Letters To The Editor


April 04, 2005

City convictions are tainted by police lab work

The Sun's editorial on the issue of the gunshot residue testing regimen at the Baltimore Police Department's crime lab omits several salient facts and needlessly diminishes the significance of the systemic problems that exist ("Simply not staggering," editorial, March 28).

To imply that it is acceptable to utilize any amount of "bad science" in a criminal case is simply indefensible.

Whether one or 100 criminal convictions are tainted by the use of unreliable scientific evidence is not the appropriate question. If one individual is convicted on bad science, that is and should be totally unacceptable.

No mention was made in the editorial of the severe and ongoing contamination and quality control lapses that render past and present gunshot residue test results meaningless.

The Baltimore police crime laboratory has a documented history of uncontrolled gunshot residue contamination and a history of ineffective responses to the problem.

The contention of the Police Department and the office of the state's attorney that residue has a limited role in securing convictions is simply not an accurate portrayal of the weight juries give to "objective" science in determining guilt or innocence.

If the evidence was not persuasive, the state would not seek to admit it in criminal cases.

The utility of this evidence to the prosecution was starkly demonstrated in State of Maryland vs. Tyrone Jones.

In that case, a juror stated that she would not have voted to convict Tyrone Jones but for the gunshot residue evidence.

The Office of the Public Defender again renews its request to have independent quality assurance experts conduct an audit of the Baltimore police crime laboratory.

Unreliable scientific evidence undermines the integrity of the criminal justice system and can damage prosecutions as well as contribute to the wrongful conviction of criminal defendants.

The Office of the Public Defender will continue to litigate this issue until Baltimore's crime laboratory adopts appropriate scientific methods and all the cases of those who may have been wrongfully convicted have been reviewed.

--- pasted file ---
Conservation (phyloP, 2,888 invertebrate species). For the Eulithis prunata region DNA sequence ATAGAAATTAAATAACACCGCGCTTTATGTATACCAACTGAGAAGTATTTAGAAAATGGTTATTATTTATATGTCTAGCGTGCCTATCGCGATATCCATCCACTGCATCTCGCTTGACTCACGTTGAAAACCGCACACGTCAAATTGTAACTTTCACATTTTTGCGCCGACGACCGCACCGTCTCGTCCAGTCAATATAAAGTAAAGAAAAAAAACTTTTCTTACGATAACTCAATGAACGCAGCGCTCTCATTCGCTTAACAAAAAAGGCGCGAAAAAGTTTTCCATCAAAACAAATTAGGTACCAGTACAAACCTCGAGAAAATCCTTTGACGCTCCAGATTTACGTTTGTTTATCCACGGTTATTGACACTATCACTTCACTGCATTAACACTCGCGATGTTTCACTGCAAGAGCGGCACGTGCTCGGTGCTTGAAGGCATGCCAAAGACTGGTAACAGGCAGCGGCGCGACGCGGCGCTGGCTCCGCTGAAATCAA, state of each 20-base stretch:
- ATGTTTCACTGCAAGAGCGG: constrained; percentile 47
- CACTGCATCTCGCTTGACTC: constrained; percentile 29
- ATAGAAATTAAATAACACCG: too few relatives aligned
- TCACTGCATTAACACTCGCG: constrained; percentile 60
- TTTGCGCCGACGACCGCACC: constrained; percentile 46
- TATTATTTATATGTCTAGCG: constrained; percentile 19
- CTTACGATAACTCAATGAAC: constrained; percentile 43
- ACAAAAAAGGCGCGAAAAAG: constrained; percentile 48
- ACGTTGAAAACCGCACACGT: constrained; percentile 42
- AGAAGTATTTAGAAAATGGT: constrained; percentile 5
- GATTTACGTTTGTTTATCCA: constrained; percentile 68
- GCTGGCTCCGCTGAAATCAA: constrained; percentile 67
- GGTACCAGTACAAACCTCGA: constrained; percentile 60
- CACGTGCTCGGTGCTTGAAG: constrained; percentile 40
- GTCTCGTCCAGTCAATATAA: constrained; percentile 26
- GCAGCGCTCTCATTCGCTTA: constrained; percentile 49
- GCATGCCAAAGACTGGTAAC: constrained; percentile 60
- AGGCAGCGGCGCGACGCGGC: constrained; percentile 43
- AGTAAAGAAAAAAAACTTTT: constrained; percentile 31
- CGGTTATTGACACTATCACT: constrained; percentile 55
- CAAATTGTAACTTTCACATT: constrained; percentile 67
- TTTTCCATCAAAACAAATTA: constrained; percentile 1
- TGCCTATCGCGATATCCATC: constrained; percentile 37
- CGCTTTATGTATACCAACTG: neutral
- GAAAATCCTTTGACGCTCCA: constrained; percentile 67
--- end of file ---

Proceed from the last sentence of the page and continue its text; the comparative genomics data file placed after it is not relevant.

Patrick Kent


The writer is chief of the forensics division of the Maryland Office of the Public Defender.

Renaming airport could hurt the state

I would like to register my opposition to the proposal to rename the Baltimore-Washington International Airport ("Doing justice to the airport?" March 31).

"BWI" is internationally known as being located in the Baltimore-Washington area. Without this geographical nomenclature, we would risk loss of revenue.

Thurgood Marshall deserves to be honored and immortalized locally and maybe even nationally. But not by renaming our world-renowned airport.

In addition to the probability of loss of international recognition and a decrease in revenue to our state, the process of renaming would be an unwarranted burden on state taxpayers.

Eleanor Ziemba


Who would bear cost of new BWI signage?

What purpose would it serve to change the name of Baltimore-Washington International Airport - which is known worldwide as "BWI" - to "Thurgood Marshall BWI Airport" ("Justice's family to back BWI renaming," March 28)?

Most people traveling to or from Baltimore probably have never heard of Justice Thurgood Marshall. But "BWI" has a meaning - an airport serving the metropolitan areas of Baltimore and Washington.

Who would pay the additional cost to change all the signs on the highways?

And what about all the businesses that have "BWI" in their business name? Who would pay to have all their stationery changed, along with their letterheads, envelopes, business cards and the signs on building and trucks, etc.?

Not only is the proposed new name hard to say, it serves no identity purpose.

Roy Ruhe


Honor the taxpayers by selling off name

There is a Thurgood Marshall High School in Baltimore. There is a Thurgood Marshall memorial and statue in Annapolis.

Why not do something to honor the taxpayers in Maryland and let a corporate sponsor bid on the naming rights for Baltimore-Washington International Airport?

Rick Singer


Renaming fad adds no honor

I have always been an admirer of Justice Thurgood Marshall, and I applaud any steps to keep his name and his accomplishments in the public eye ("Justice's family to back BWI renaming," March 28). However, I think the wave of renamings of public facilities that seems to be the fad in the United States is cheapening the names of those we are attempting to honor.

The practice is too similar to that of naming a football stadium or an arena for a bank.

Or to renaming Washington National Airport for Ronald Reagan, which I believe was embarrassing and misguided on a number of levels.

Don't we still have other ways to memorialize good people without cheapening their names?

John E. Sinkins


More time needed to fix juvenile justice

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